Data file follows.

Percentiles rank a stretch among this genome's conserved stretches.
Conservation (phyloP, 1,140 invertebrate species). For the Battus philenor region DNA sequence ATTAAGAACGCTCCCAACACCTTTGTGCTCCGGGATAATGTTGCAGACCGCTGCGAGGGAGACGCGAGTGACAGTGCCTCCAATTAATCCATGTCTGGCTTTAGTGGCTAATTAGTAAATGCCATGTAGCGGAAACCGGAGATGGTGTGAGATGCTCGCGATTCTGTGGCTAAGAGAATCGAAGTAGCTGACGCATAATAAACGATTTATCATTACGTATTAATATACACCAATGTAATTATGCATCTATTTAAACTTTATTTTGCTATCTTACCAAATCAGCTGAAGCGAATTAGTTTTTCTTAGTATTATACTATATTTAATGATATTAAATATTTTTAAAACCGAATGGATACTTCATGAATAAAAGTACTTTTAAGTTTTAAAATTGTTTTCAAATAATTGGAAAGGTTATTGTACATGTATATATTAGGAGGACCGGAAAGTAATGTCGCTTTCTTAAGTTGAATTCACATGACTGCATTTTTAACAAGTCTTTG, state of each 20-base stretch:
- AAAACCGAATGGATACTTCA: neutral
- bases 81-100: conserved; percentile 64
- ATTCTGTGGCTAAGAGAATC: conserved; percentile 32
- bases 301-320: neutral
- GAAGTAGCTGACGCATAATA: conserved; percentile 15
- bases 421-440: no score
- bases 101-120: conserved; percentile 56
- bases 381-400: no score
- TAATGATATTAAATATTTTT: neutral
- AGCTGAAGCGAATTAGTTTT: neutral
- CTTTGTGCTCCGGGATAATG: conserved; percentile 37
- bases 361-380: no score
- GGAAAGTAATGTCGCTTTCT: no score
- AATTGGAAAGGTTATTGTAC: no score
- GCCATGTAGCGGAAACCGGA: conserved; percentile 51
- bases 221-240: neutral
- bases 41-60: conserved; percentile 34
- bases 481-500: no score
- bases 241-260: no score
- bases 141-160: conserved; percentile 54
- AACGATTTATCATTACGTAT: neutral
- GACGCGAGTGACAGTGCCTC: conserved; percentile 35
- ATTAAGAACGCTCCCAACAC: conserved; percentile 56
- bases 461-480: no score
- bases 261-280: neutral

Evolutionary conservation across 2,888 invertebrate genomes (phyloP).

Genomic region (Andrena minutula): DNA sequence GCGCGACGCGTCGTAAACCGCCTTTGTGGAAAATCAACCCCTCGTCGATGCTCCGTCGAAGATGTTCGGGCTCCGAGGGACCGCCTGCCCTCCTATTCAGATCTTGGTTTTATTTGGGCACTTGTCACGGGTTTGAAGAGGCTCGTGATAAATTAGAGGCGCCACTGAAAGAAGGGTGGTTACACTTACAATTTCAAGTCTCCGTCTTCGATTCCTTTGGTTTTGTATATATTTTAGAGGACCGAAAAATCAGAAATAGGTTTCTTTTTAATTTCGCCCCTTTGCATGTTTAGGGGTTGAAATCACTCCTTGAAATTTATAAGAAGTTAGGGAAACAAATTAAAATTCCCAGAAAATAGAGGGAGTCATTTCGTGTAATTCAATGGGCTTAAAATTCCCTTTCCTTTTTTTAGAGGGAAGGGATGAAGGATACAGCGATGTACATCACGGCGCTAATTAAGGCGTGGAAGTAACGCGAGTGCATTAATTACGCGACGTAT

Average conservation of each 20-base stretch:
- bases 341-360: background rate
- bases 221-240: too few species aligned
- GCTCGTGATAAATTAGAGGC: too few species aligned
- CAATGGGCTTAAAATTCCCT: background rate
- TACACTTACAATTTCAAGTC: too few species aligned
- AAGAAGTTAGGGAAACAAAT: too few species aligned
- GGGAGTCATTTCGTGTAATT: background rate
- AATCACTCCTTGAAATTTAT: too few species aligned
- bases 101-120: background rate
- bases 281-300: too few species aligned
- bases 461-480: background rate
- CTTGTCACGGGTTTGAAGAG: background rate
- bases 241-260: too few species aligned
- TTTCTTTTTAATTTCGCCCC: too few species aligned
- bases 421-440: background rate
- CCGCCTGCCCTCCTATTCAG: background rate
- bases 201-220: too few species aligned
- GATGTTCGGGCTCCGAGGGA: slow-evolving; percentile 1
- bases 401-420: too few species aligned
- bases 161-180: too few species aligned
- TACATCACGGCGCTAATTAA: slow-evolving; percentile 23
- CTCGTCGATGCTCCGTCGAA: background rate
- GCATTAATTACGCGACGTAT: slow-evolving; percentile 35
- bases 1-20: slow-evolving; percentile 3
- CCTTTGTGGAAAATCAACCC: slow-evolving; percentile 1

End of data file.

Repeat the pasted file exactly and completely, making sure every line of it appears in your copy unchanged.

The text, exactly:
Percentiles rank a stretch among this genome's conserved stretches.
Conservation (phyloP, 1,140 invertebrate species). For the Battus philenor region DNA sequence ATTAAGAACGCTCCCAACACCTTTGTGCTCCGGGATAATGTTGCAGACCGCTGCGAGGGAGACGCGAGTGACAGTGCCTCCAATTAATCCATGTCTGGCTTTAGTGGCTAATTAGTAAATGCCATGTAGCGGAAACCGGAGATGGTGTGAGATGCTCGCGATTCTGTGGCTAAGAGAATCGAAGTAGCTGACGCATAATAAACGATTTATCATTACGTATTAATATACACCAATGTAATTATGCATCTATTTAAACTTTATTTTGCTATCTTACCAAATCAGCTGAAGCGAATTAGTTTTTCTTAGTATTATACTATATTTAATGATATTAAATATTTTTAAAACCGAATGGATACTTCATGAATAAAAGTACTTTTAAGTTTTAAAATTGTTTTCAAATAATTGGAAAGGTTATTGTACATGTATATATTAGGAGGACCGGAAAGTAATGTCGCTTTCTTAAGTTGAATTCACATGACTGCATTTTTAACAAGTCTTTG, state of each 20-base stretch:
- AAAACCGAATGGATACTTCA: neutral
- bases 81-100: conserved; percentile 64
- ATTCTGTGGCTAAGAGAATC: conserved; percentile 32
- bases 301-320: neutral
- GAAGTAGCTGACGCATAATA: conserved; percentile 15
- bases 421-440: no score
- bases 101-120: conserved; percentile 56
- bases 381-400: no score
- TAATGATATTAAATATTTTT: neutral
- AGCTGAAGCGAATTAGTTTT: neutral
- CTTTGTGCTCCGGGATAATG: conserved; percentile 37
- bases 361-380: no score
- GGAAAGTAATGTCGCTTTCT: no score
- AATTGGAAAGGTTATTGTAC: no score
- GCCATGTAGCGGAAACCGGA: conserved; percentile 51
- bases 221-240: neutral
- bases 41-60: conserved; percentile 34
- bases 481-500: no score
- bases 241-260: no score
- bases 141-160: conserved; percentile 54
- AACGATTTATCATTACGTAT: neutral
- GACGCGAGTGACAGTGCCTC: conserved; percentile 35
- ATTAAGAACGCTCCCAACAC: conserved; percentile 56
- bases 461-480: no score
- bases 261-280: neutral

Evolutionary conservation across 2,888 invertebrate genomes (phyloP).

Genomic region (Andrena minutula): DNA sequence GCGCGACGCGTCGTAAACCGCCTTTGTGGAAAATCAACCCCTCGTCGATGCTCCGTCGAAGATGTTCGGGCTCCGAGGGACCGCCTGCCCTCCTATTCAGATCTTGGTTTTATTTGGGCACTTGTCACGGGTTTGAAGAGGCTCGTGATAAATTAGAGGCGCCACTGAAAGAAGGGTGGTTACACTTACAATTTCAAGTCTCCGTCTTCGATTCCTTTGGTTTTGTATATATTTTAGAGGACCGAAAAATCAGAAATAGGTTTCTTTTTAATTTCGCCCCTTTGCATGTTTAGGGGTTGAAATCACTCCTTGAAATTTATAAGAAGTTAGGGAAACAAATTAAAATTCCCAGAAAATAGAGGGAGTCATTTCGTGTAATTCAATGGGCTTAAAATTCCCTTTCCTTTTTTTAGAGGGAAGGGATGAAGGATACAGCGATGTACATCACGGCGCTAATTAAGGCGTGGAAGTAACGCGAGTGCATTAATTACGCGACGTAT

Average conservation of each 20-base stretch:
- bases 341-360: background rate
- bases 221-240: too few species aligned
- GCTCGTGATAAATTAGAGGC: too few species aligned
- CAATGGGCTTAAAATTCCCT: background rate
- TACACTTACAATTTCAAGTC: too few species aligned
- AAGAAGTTAGGGAAACAAAT: too few species aligned
- GGGAGTCATTTCGTGTAATT: background rate
- AATCACTCCTTGAAATTTAT: too few species aligned
- bases 101-120: background rate
- bases 281-300: too few species aligned
- bases 461-480: background rate
- CTTGTCACGGGTTTGAAGAG: background rate
- bases 241-260: too few species aligned
- TTTCTTTTTAATTTCGCCCC: too few species aligned
- bases 421-440: background rate
- CCGCCTGCCCTCCTATTCAG: background rate
- bases 201-220: too few species aligned
- GATGTTCGGGCTCCGAGGGA: slow-evolving; percentile 1
- bases 401-420: too few species aligned
- bases 161-180: too few species aligned
- TACATCACGGCGCTAATTAA: slow-evolving; percentile 23
- CTCGTCGATGCTCCGTCGAA: background rate
- GCATTAATTACGCGACGTAT: slow-evolving; percentile 35
- bases 1-20: slow-evolving; percentile 3
- CCTTTGTGGAAAATCAACCC: slow-evolving; percentile 1